The mother hopes other people will embrace children with Down Syndrome for who they are. Pictured, Nardy’s children now
The twins, pictured with Nardy, will go to a mainstream school in September. Nardy said they have amazing potential and were intelligent
Nardy with the twins in the Neonatal Care Unit in 2016, before she was giving the Down Syndrome diagnosis
The mother-of-six with one of her daughters in the NICU. While it took her time to adapt after hearing Hannah and Rachel both had Down Syndrome, Nardy embraced the condition
A beaming Nardy holding both her daughters after their birth in 2016. The twins spent 11 weeks in hospital
WHAT ARE THE ODDS OF HAVING TWINS WITH DOWN’S SYNDROME?
Having identical twins with Down’s Syndrome is incredibly rare, with previous research suggesting that it only occurs in one in a million births.
When it comes to twin births, two in every 1,000 are born where one or both of the babies have Down’s Syndrome.
The study, conducted in 2016, found that six per cent of these are identical twins, while the remaining 94 per cent are non-identical.
Two per cent of babies with Down’s Syndrome in the UK are twins.
The condition occurs when there are three copies of chromosome 21, instead of the usual two.
Hannah – who had been at risk – received a blood transfusion and was given medication for a small hole in her heart and to help stimulate her lungs.
‘I expressed breast milk that we fed the twins using syringes,’ explained Nardy. ‘Then a week later a midwife said I could hold them.’
‘The girls took turns to be placed on my chest, skin-to-skin, and it felt wonderful to finally have them so close.’
She continued: ‘When Matthew, Rebecca and Sarah came to the hospital, they were buzzing with excitement to meet their new sisters.’
‘They couldn’t stop smiling as they held their tiny hands through the incubator windows.’
After three weeks at Southampton hospital, the twins were sent to Basingstoke and North Hampshire hospital, nearer Nardy and Enzo’s home.
There, a doctor informed the couple they wanted to do more tests.
Two days later, Nardy and Enzo were called in to see the doctor.
‘The doctor told us that she was sorry but that the twins have Down’s syndrome,’ said Enzo. ‘I asked whether it was both of them and she replied: “Yes, but they are healthy.”’
Nardy continued: ‘The doctor explained that the odds of both identical twins having Down’s syndrome were extremely rare, with it only occurring in one in a million births. She didn’t know why it hadn’t been picked up during the scans.
All smiles! The twins, pictured, love their life at home and play with their siblings all the time, with Nardy saying they are ‘happy’ and ‘bubbly’
Nardy in the NICU after the twins were born. They spent five weeks in hospital, before being transferred to another hospital closer to Mardy and Enzo’s home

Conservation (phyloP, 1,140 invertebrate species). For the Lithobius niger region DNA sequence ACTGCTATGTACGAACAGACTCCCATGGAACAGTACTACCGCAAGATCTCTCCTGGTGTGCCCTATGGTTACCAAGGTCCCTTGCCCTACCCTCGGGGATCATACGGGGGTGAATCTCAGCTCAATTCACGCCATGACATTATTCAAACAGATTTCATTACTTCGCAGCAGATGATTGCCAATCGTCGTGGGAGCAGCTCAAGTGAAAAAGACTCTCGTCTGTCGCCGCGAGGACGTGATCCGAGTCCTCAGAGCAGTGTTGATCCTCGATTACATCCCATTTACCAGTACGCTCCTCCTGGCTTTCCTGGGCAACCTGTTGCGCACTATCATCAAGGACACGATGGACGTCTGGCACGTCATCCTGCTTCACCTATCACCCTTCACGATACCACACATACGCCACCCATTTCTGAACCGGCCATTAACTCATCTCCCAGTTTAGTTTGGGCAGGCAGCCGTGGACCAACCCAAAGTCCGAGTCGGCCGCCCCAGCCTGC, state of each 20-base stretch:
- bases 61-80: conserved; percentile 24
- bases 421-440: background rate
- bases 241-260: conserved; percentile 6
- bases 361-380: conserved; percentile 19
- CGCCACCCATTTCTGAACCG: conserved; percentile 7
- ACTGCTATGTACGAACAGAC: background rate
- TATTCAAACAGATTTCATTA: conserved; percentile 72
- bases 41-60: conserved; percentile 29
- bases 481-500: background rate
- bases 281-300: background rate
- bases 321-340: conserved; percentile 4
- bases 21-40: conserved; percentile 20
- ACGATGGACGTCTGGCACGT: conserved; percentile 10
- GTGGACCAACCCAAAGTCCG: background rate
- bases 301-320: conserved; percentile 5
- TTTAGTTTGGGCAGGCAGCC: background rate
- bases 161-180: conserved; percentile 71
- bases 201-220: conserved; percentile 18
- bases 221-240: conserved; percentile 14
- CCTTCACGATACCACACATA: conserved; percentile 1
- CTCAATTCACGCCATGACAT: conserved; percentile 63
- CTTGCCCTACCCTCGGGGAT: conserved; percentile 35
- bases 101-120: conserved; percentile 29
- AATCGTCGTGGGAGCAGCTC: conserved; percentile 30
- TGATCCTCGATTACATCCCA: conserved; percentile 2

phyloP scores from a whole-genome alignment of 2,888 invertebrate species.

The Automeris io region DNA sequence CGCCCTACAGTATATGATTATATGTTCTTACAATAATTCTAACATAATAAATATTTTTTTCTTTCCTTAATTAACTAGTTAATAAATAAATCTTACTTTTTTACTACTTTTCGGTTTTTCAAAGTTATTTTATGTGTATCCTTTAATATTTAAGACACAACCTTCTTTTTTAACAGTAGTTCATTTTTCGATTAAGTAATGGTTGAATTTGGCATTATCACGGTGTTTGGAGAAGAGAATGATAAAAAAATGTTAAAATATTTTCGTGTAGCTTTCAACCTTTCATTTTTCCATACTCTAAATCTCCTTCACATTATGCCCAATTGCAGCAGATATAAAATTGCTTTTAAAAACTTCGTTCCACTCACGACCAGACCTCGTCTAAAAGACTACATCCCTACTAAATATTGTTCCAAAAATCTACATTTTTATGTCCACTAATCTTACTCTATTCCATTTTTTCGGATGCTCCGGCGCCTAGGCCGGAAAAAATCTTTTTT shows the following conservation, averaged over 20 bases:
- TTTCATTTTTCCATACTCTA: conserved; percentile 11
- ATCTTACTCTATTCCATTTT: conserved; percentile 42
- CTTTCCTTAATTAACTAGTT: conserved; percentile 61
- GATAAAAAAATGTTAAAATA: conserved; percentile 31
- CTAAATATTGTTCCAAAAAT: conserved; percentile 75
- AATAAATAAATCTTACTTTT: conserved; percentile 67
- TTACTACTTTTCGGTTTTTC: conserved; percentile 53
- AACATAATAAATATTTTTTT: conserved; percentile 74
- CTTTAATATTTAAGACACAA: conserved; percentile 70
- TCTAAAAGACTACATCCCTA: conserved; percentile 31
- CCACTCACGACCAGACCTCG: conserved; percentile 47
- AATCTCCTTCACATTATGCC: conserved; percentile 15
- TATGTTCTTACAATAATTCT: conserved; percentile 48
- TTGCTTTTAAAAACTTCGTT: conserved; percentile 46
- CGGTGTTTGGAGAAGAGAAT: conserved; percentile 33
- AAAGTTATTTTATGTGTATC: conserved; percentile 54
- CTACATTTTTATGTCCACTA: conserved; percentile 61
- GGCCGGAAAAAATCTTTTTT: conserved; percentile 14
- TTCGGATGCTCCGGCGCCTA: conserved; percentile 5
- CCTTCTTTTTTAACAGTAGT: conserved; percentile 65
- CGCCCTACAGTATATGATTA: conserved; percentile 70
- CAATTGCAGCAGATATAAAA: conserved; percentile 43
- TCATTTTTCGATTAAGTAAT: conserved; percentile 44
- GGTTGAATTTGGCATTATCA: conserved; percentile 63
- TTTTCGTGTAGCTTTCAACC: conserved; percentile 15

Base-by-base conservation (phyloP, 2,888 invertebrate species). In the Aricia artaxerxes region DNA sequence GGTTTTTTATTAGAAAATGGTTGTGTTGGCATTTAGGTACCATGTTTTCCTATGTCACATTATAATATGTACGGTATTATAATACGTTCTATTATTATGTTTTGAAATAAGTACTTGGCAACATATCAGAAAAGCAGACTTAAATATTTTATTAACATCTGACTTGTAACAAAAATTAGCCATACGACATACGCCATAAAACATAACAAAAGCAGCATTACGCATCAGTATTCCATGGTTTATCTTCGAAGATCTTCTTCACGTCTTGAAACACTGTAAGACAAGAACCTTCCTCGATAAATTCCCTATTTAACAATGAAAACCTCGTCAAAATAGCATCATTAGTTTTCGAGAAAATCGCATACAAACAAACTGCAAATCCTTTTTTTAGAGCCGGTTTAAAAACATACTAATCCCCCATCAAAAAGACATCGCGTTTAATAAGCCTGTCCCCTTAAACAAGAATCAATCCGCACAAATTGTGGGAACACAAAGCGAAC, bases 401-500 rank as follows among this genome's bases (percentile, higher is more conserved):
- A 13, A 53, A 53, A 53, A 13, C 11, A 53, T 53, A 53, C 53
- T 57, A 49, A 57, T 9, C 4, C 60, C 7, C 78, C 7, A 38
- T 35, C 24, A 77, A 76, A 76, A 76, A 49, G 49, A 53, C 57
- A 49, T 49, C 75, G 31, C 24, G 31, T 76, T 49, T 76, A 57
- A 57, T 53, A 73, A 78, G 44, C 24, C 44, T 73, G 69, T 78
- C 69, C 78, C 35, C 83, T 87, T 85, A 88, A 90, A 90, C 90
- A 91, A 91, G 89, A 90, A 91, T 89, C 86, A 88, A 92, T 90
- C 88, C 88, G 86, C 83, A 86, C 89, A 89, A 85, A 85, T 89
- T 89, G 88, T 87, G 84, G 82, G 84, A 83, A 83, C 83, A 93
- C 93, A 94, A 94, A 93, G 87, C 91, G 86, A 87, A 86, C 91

Matthew, pictured centre, the only boy of the brood, who is now nine, loves to protect all his little sisters
The twins enjoying the sun in Nardy’s garden when they were babies. She was fascinated by the way her daughters were learning about the world
After handing the couple a leaflet, the doctor left.
‘Enzo hugged me and I burst into tears,’ said Nardy. ‘I was stunned by the news. For the last three weeks I’d fed the twins, changed their nappies, cuddled them, kissed them and yet I hadn’t been aware of their diagnosis.
I expected more advice, or for someone to come and talk to us about Down’s syndrome. But no one did.’
When the twins were 11 weeks old, they were discharged.
‘Though it was a relief to be home, I was scared,’ Nardy continued. ‘I knew nothing about Down’s syndrome and doing research online didn’t help. I only read about the problems they might face.’
Hugging sisters! The twins’ personalities have now flourished and Nardy has said that with proper support, they can flourish in school and life
‘It sent my mind racing. I worried they’d never walk, get married or have kids. Despite having five children who needed me, I went to pieces.’
Nardy says the days passed in a blur while she sobbed and went through the motions, feeding and changing the twins.
‘I was emotionally paralysed, unable to care for the older three,’ she explained.
Enzo took the reins and as the twins grew, the couple’s other children became more hands-on with their baby sisters.
‘Matthew was so proud to be the only boy to support his gang of girls, and Rebecca and Sarah became mini mummies,’ explained Nardy. ‘Enzo and I watched them hold the twins’ hands, give them little cuddles and pull funny faces to make the girls smile.’
‘These precious moments made the hard parts so much easier, and I realised my children were helping build a strength in me that I never know existed.’
Nardy wanted to stress that life with the twins, pictured on a trip to the supermarket, hasn’t been easy, and that they have had lifelong challenges from the moment they were born